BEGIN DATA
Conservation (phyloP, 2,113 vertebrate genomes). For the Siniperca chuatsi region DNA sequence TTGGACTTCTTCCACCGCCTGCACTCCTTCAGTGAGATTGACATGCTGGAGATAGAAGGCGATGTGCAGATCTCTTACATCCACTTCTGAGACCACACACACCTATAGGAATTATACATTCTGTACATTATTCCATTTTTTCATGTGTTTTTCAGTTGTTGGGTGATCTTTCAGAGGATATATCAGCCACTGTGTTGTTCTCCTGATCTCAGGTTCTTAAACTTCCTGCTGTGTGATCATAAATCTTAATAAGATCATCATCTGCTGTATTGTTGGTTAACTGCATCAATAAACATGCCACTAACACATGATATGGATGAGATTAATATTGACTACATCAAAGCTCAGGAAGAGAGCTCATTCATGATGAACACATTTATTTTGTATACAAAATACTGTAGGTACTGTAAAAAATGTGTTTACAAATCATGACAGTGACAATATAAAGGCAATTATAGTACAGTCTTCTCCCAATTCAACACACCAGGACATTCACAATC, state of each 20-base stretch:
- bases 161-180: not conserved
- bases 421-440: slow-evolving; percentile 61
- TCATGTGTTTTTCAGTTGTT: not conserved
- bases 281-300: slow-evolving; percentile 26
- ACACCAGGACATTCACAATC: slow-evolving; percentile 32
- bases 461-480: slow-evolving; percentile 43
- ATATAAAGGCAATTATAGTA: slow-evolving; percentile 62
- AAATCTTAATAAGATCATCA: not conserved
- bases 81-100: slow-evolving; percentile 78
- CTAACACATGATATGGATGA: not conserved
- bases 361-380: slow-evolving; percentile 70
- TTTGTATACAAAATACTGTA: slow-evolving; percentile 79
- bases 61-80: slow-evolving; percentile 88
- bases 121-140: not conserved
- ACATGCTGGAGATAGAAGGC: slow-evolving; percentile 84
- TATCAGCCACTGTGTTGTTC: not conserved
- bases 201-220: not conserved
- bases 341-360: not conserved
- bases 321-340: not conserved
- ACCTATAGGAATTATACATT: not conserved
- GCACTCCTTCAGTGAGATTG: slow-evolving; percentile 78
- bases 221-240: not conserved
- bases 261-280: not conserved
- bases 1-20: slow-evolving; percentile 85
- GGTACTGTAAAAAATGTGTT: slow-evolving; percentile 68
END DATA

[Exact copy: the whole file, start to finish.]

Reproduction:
Conservation (phyloP, 2,113 vertebrate genomes). For the Siniperca chuatsi region DNA sequence TTGGACTTCTTCCACCGCCTGCACTCCTTCAGTGAGATTGACATGCTGGAGATAGAAGGCGATGTGCAGATCTCTTACATCCACTTCTGAGACCACACACACCTATAGGAATTATACATTCTGTACATTATTCCATTTTTTCATGTGTTTTTCAGTTGTTGGGTGATCTTTCAGAGGATATATCAGCCACTGTGTTGTTCTCCTGATCTCAGGTTCTTAAACTTCCTGCTGTGTGATCATAAATCTTAATAAGATCATCATCTGCTGTATTGTTGGTTAACTGCATCAATAAACATGCCACTAACACATGATATGGATGAGATTAATATTGACTACATCAAAGCTCAGGAAGAGAGCTCATTCATGATGAACACATTTATTTTGTATACAAAATACTGTAGGTACTGTAAAAAATGTGTTTACAAATCATGACAGTGACAATATAAAGGCAATTATAGTACAGTCTTCTCCCAATTCAACACACCAGGACATTCACAATC, state of each 20-base stretch:
- bases 161-180: not conserved
- bases 421-440: slow-evolving; percentile 61
- TCATGTGTTTTTCAGTTGTT: not conserved
- bases 281-300: slow-evolving; percentile 26
- ACACCAGGACATTCACAATC: slow-evolving; percentile 32
- bases 461-480: slow-evolving; percentile 43
- ATATAAAGGCAATTATAGTA: slow-evolving; percentile 62
- AAATCTTAATAAGATCATCA: not conserved
- bases 81-100: slow-evolving; percentile 78
- CTAACACATGATATGGATGA: not conserved
- bases 361-380: slow-evolving; percentile 70
- TTTGTATACAAAATACTGTA: slow-evolving; percentile 79
- bases 61-80: slow-evolving; percentile 88
- bases 121-140: not conserved
- ACATGCTGGAGATAGAAGGC: slow-evolving; percentile 84
- TATCAGCCACTGTGTTGTTC: not conserved
- bases 201-220: not conserved
- bases 341-360: not conserved
- bases 321-340: not conserved
- ACCTATAGGAATTATACATT: not conserved
- GCACTCCTTCAGTGAGATTG: slow-evolving; percentile 78
- bases 221-240: not conserved
- bases 261-280: not conserved
- bases 1-20: slow-evolving; percentile 85
- GGTACTGTAAAAAATGTGTT: slow-evolving; percentile 68